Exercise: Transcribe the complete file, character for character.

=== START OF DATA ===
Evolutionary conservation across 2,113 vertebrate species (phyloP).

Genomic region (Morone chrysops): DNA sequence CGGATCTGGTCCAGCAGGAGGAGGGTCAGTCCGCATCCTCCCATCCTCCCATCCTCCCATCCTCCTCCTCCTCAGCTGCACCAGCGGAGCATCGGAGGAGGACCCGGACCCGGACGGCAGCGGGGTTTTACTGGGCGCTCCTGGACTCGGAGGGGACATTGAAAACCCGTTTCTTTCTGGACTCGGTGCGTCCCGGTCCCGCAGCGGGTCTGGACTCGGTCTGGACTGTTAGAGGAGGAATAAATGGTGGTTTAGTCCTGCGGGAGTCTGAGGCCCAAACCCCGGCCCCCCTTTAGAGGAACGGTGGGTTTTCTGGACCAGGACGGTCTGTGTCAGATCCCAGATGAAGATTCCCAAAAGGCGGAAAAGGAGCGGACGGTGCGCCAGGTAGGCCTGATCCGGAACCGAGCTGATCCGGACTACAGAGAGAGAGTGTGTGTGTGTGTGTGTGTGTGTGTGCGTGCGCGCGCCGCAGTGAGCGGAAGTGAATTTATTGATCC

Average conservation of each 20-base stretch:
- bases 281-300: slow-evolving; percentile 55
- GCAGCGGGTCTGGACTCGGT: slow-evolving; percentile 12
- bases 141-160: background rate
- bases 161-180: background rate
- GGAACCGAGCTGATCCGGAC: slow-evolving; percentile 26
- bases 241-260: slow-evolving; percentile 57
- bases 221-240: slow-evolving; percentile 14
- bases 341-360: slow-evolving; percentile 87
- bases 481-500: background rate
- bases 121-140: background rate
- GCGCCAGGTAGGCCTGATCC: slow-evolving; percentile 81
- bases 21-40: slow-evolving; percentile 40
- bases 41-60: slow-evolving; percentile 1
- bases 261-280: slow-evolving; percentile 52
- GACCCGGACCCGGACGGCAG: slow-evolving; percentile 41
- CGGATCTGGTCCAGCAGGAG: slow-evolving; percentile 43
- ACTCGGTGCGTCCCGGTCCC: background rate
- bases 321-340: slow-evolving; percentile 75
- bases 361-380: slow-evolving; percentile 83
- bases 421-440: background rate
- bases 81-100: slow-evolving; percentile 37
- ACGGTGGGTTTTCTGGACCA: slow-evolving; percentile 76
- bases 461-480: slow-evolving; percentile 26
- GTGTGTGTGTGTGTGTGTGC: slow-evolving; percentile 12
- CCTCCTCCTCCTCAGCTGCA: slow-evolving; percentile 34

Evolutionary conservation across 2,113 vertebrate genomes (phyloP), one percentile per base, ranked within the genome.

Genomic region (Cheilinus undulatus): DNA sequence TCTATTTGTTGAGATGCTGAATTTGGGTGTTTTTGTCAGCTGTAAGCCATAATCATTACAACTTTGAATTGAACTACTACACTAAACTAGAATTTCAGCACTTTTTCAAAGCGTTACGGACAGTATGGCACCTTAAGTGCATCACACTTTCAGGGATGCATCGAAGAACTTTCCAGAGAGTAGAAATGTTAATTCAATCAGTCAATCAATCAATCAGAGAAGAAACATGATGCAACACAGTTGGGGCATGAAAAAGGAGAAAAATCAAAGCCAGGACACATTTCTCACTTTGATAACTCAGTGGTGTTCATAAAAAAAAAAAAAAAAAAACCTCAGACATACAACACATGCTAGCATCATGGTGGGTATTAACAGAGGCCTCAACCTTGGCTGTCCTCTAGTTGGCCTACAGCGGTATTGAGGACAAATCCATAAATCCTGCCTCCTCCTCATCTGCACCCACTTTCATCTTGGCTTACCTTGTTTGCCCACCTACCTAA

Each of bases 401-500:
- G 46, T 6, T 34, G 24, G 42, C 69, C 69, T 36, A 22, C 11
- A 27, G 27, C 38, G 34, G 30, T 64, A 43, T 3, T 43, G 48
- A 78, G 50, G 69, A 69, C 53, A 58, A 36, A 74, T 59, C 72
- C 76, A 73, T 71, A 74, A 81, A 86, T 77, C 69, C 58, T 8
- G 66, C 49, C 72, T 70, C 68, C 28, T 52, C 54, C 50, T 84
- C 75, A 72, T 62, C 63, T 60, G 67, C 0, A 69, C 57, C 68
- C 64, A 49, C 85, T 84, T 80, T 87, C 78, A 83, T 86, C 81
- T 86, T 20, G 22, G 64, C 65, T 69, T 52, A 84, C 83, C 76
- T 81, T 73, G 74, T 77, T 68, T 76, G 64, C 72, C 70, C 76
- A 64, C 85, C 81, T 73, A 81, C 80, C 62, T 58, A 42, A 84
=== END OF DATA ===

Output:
Evolutionary conservation across 2,113 vertebrate species (phyloP).

Genomic region (Morone chrysops): DNA sequence CGGATCTGGTCCAGCAGGAGGAGGGTCAGTCCGCATCCTCCCATCCTCCCATCCTCCCATCCTCCTCCTCCTCAGCTGCACCAGCGGAGCATCGGAGGAGGACCCGGACCCGGACGGCAGCGGGGTTTTACTGGGCGCTCCTGGACTCGGAGGGGACATTGAAAACCCGTTTCTTTCTGGACTCGGTGCGTCCCGGTCCCGCAGCGGGTCTGGACTCGGTCTGGACTGTTAGAGGAGGAATAAATGGTGGTTTAGTCCTGCGGGAGTCTGAGGCCCAAACCCCGGCCCCCCTTTAGAGGAACGGTGGGTTTTCTGGACCAGGACGGTCTGTGTCAGATCCCAGATGAAGATTCCCAAAAGGCGGAAAAGGAGCGGACGGTGCGCCAGGTAGGCCTGATCCGGAACCGAGCTGATCCGGACTACAGAGAGAGAGTGTGTGTGTGTGTGTGTGTGTGTGTGCGTGCGCGCGCCGCAGTGAGCGGAAGTGAATTTATTGATCC

Average conservation of each 20-base stretch:
- bases 281-300: slow-evolving; percentile 55
- GCAGCGGGTCTGGACTCGGT: slow-evolving; percentile 12
- bases 141-160: background rate
- bases 161-180: background rate
- GGAACCGAGCTGATCCGGAC: slow-evolving; percentile 26
- bases 241-260: slow-evolving; percentile 57
- bases 221-240: slow-evolving; percentile 14
- bases 341-360: slow-evolving; percentile 87
- bases 481-500: background rate
- bases 121-140: background rate
- GCGCCAGGTAGGCCTGATCC: slow-evolving; percentile 81
- bases 21-40: slow-evolving; percentile 40
- bases 41-60: slow-evolving; percentile 1
- bases 261-280: slow-evolving; percentile 52
- GACCCGGACCCGGACGGCAG: slow-evolving; percentile 41
- CGGATCTGGTCCAGCAGGAG: slow-evolving; percentile 43
- ACTCGGTGCGTCCCGGTCCC: background rate
- bases 321-340: slow-evolving; percentile 75
- bases 361-380: slow-evolving; percentile 83
- bases 421-440: background rate
- bases 81-100: slow-evolving; percentile 37
- ACGGTGGGTTTTCTGGACCA: slow-evolving; percentile 76
- bases 461-480: slow-evolving; percentile 26
- GTGTGTGTGTGTGTGTGTGC: slow-evolving; percentile 12
- CCTCCTCCTCCTCAGCTGCA: slow-evolving; percentile 34

Evolutionary conservation across 2,113 vertebrate genomes (phyloP), one percentile per base, ranked within the genome.

Genomic region (Cheilinus undulatus): DNA sequence TCTATTTGTTGAGATGCTGAATTTGGGTGTTTTTGTCAGCTGTAAGCCATAATCATTACAACTTTGAATTGAACTACTACACTAAACTAGAATTTCAGCACTTTTTCAAAGCGTTACGGACAGTATGGCACCTTAAGTGCATCACACTTTCAGGGATGCATCGAAGAACTTTCCAGAGAGTAGAAATGTTAATTCAATCAGTCAATCAATCAATCAGAGAAGAAACATGATGCAACACAGTTGGGGCATGAAAAAGGAGAAAAATCAAAGCCAGGACACATTTCTCACTTTGATAACTCAGTGGTGTTCATAAAAAAAAAAAAAAAAAAACCTCAGACATACAACACATGCTAGCATCATGGTGGGTATTAACAGAGGCCTCAACCTTGGCTGTCCTCTAGTTGGCCTACAGCGGTATTGAGGACAAATCCATAAATCCTGCCTCCTCCTCATCTGCACCCACTTTCATCTTGGCTTACCTTGTTTGCCCACCTACCTAA

Each of bases 401-500:
- G 46, T 6, T 34, G 24, G 42, C 69, C 69, T 36, A 22, C 11
- A 27, G 27, C 38, G 34, G 30, T 64, A 43, T 3, T 43, G 48
- A 78, G 50, G 69, A 69, C 53, A 58, A 36, A 74, T 59, C 72
- C 76, A 73, T 71, A 74, A 81, A 86, T 77, C 69, C 58, T 8
- G 66, C 49, C 72, T 70, C 68, C 28, T 52, C 54, C 50, T 84
- C 75, A 72, T 62, C 63, T 60, G 67, C 0, A 69, C 57, C 68
- C 64, A 49, C 85, T 84, T 80, T 87, C 78, A 83, T 86, C 81
- T 86, T 20, G 22, G 64, C 65, T 69, T 52, A 84, C 83, C 76
- T 81, T 73, G 74, T 77, T 68, T 76, G 64, C 72, C 70, C 76
- A 64, C 85, C 81, T 73, A 81, C 80, C 62, T 58, A 42, A 84